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An Action Cache

DZone's Guide to

An Action Cache

· Integration Zone ·
Free Resource

Continue to drive demand for API management solutions that address the entire API life cycle and bridge the gap to microservices adoption.  Brought you to you in partnership with CA Technologies.

Do you ever find yourself in a loop calling a method that expects an Action or a Func as an argument? Here’s an example from an EasyNetQ test method where I’m doing just that:
[Test, Explicit("Needs a Rabbit instance on localhost to work")]
public void Should_be_able_to_do_simple_request_response_lots()
{
    for (int i = 0; i < 1000; i++)
    {
        var request = new TestRequestMessage { Text = "Hello from the client! " + i.ToString() };
        bus.Request<TestRequestMessage, TestResponseMessage>(request, response =>
            Console.WriteLine("Got response: '{0}'", response.Text));
    }

    Thread.Sleep(1000);
}

My initial naive implementation of IBus.Request set up a new response subscription each time Request was called. Obviously this is inefficient. It would be much nicer if I could identify when Request is called more than once with the same callback and re-use the subscription.

The question I had was: how can I uniquely identify each callback? It turns out that action.Method.GetHashcode() reliably identifies a unique action. I can demonstrate this with the following code:

public class UniquelyIdentifyDelegate
{
readonly IDictionary<int, Action> actionCache = new Dictionary<int, Action>();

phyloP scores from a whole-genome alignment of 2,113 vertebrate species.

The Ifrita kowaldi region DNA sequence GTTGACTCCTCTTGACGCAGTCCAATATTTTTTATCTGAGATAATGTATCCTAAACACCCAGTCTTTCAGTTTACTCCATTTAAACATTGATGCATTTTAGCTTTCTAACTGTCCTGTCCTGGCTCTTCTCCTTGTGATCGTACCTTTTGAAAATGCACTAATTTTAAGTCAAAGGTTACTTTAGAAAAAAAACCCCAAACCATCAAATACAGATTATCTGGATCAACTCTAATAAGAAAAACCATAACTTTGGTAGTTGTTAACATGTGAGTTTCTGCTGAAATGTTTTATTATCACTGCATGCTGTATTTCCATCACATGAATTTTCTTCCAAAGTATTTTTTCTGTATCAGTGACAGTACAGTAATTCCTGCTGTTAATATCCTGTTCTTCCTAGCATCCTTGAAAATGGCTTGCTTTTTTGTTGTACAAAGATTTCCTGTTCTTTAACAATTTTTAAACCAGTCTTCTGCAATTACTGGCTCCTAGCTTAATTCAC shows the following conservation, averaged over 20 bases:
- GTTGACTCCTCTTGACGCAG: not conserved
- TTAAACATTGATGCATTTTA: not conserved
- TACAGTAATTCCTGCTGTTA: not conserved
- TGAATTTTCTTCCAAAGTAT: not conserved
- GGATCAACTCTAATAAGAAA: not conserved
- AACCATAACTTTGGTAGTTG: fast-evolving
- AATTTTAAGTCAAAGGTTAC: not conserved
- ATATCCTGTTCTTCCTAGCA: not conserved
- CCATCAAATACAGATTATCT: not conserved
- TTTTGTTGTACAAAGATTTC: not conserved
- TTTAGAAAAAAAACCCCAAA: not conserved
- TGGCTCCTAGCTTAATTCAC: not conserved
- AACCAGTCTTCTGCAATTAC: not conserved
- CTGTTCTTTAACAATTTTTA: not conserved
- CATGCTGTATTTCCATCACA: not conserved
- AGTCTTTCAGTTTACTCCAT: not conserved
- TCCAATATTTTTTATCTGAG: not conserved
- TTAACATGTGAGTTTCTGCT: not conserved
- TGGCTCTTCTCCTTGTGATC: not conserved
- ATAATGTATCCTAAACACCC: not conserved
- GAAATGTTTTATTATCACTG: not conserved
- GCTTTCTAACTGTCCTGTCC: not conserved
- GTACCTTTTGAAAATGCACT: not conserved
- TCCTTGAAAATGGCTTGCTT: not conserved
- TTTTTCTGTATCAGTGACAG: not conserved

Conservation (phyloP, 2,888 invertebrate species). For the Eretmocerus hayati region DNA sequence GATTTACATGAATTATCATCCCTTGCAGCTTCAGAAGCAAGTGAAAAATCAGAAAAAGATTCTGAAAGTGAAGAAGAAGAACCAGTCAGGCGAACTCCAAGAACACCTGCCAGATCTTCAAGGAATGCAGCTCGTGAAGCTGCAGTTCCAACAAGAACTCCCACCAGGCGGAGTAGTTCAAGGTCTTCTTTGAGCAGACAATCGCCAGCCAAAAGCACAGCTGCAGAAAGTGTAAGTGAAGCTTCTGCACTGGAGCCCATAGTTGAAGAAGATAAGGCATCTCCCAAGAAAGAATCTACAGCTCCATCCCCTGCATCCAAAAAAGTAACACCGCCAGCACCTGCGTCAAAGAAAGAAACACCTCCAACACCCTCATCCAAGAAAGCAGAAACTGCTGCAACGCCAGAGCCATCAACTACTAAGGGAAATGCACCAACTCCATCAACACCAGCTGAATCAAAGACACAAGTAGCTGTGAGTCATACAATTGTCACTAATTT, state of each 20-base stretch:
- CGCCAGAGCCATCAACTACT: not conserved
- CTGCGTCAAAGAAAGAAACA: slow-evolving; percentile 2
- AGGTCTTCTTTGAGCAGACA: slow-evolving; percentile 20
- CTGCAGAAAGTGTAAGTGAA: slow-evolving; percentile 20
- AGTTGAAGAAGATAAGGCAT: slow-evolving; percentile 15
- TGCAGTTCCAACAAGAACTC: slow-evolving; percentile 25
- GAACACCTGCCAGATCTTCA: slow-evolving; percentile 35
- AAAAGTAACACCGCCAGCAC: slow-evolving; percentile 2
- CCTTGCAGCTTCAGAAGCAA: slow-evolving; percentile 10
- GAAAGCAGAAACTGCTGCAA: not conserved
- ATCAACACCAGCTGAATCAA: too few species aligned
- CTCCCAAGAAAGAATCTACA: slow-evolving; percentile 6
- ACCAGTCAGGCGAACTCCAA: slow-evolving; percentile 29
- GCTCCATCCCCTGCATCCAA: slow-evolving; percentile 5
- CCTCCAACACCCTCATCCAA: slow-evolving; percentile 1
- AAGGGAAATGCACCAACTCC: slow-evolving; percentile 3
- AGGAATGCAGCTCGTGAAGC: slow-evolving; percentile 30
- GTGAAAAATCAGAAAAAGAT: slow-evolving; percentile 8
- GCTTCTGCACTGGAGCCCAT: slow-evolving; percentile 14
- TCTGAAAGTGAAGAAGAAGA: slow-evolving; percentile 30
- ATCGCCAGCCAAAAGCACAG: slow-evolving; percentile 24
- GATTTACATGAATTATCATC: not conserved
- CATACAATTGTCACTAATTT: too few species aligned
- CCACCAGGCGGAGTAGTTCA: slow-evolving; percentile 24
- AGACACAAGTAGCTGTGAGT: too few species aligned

public void DemonstrateActionCache()
{
for (var i=0; i < 3; i++)
{
RunAction(() => Console.Out.WriteLine("Hello from A {0}", i));
RunAction(() => Console.Out.WriteLine("Hello from B {0}", i));

Console.Out.WriteLine("");
}
}

public void RunAction(Action action)
{
Console.Out.WriteLine("Mehod = {0}, Cache Size = {1}", action.Method.GetHashCode(), actionCache.Count);
if (!actionCache.ContainsKey(action.Method.GetHashCode()))
{
actionCache.Add(action.Method.GetHashCode(), action);
}

var actionFromCache = actionCache[action.Method.GetHashCode()];

actionFromCache();
}
}

Here, I’m creating an action cache keyed on the action method’s hashcode. Then I’m calling RunAction a few times with two distinct action delegates. Note that they also close over a variable, i, from the outer scope.

Running DemonstrateActionCache() outputs the expected result:

Mehod = 59022676, Cache Size = 0
Hello from A 0
Mehod = 62968415, Cache Size = 1
Hello from B 0

Mehod = 59022676, Cache Size = 2
Hello from A 1
Mehod = 62968415, Cache Size = 2
Hello from B 1

Mehod = 59022676, Cache Size = 2
Hello from A 2
Mehod = 62968415, Cache Size = 2
Hello from B 2

Rather nice I think :)


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